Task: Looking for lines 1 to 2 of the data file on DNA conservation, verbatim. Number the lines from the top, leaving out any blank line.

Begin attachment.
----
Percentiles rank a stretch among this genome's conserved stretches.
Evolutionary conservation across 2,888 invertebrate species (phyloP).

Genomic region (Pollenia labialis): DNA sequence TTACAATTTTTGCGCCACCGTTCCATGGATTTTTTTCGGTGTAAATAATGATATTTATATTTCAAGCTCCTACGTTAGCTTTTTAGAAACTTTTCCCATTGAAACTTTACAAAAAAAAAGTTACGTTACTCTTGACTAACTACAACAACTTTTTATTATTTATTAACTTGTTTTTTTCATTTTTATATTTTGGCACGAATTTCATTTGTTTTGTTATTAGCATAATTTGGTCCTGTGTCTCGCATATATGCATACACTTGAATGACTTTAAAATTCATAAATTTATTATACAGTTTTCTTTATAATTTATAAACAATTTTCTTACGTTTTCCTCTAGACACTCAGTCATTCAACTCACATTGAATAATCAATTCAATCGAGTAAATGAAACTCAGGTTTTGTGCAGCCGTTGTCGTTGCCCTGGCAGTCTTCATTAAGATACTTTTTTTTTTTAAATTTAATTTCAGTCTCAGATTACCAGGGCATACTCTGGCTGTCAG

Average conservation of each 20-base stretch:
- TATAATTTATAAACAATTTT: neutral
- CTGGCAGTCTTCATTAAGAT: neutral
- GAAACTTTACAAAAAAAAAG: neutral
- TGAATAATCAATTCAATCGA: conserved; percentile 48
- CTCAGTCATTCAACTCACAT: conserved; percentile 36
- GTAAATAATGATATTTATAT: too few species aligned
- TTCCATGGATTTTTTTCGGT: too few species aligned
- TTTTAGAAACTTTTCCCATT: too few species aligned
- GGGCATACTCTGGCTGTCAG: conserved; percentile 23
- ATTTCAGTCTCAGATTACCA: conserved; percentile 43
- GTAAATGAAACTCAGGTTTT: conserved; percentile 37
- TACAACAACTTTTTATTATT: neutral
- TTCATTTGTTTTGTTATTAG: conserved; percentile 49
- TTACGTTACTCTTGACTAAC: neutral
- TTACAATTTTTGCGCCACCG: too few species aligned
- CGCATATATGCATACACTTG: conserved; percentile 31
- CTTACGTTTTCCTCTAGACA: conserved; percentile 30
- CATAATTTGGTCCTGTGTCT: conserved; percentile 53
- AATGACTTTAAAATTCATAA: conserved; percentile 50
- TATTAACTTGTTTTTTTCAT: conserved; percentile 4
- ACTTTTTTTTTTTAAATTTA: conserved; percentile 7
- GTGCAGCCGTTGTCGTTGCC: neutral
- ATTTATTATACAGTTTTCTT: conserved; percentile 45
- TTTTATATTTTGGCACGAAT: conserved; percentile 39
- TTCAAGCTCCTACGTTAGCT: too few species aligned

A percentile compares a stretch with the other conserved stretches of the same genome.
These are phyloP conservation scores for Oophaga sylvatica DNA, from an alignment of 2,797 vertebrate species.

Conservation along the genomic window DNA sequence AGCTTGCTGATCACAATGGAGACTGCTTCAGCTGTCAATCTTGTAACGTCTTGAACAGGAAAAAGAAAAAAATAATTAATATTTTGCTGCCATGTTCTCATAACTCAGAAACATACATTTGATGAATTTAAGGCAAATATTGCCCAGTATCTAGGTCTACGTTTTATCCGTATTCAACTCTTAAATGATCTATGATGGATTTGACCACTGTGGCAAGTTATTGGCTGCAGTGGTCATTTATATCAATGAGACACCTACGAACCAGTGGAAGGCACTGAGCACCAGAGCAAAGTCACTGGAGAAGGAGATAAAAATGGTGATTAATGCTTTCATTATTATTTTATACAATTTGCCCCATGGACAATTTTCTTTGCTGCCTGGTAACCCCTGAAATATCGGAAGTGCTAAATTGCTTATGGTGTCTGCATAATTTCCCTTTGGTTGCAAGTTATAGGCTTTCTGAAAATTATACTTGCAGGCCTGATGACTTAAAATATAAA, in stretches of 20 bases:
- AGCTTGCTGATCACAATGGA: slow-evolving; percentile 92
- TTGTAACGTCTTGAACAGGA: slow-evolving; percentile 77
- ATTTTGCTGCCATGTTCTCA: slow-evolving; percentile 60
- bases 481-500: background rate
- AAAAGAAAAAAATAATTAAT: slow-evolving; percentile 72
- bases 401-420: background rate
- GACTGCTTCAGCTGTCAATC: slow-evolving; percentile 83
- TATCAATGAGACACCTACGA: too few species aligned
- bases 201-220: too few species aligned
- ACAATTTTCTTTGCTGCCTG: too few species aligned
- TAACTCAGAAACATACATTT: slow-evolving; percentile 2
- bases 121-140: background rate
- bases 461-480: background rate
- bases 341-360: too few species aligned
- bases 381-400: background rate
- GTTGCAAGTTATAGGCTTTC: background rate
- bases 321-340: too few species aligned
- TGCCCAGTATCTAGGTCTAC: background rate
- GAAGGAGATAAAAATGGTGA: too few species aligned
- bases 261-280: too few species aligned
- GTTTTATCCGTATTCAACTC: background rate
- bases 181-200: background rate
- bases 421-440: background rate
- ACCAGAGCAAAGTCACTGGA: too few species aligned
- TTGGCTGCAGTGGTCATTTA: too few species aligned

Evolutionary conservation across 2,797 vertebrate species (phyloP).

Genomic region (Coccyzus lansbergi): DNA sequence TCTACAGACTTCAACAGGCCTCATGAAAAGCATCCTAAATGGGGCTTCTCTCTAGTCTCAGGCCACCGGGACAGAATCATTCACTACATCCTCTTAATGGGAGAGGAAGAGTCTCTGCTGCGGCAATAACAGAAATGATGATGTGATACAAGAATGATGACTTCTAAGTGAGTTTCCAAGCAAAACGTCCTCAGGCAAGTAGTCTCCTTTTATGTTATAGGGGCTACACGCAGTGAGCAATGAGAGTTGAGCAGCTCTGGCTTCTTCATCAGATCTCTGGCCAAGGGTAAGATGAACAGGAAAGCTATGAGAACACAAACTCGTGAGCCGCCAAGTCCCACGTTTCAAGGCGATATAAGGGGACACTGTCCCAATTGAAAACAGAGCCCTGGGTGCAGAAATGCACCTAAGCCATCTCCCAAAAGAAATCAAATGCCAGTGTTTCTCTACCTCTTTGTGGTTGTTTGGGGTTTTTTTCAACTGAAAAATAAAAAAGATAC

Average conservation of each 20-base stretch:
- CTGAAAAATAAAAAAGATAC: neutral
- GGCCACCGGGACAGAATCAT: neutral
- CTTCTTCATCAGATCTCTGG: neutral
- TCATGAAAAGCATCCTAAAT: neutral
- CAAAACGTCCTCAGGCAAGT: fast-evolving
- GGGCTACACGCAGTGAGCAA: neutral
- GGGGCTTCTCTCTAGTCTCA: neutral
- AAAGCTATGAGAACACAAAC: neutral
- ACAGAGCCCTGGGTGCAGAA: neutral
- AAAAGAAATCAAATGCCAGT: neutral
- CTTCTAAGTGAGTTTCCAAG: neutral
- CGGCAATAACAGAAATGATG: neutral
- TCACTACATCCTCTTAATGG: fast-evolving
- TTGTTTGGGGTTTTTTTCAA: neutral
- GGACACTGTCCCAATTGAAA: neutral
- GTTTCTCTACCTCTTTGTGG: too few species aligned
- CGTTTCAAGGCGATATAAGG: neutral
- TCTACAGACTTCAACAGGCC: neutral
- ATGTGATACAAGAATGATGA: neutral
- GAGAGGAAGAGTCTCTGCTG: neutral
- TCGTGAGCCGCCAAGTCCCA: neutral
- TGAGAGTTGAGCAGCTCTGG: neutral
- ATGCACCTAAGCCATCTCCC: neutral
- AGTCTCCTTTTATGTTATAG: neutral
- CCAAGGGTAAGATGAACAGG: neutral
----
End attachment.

Percentiles rank a stretch among this genome's conserved stretches.
Evolutionary conservation across 2,888 invertebrate species (phyloP).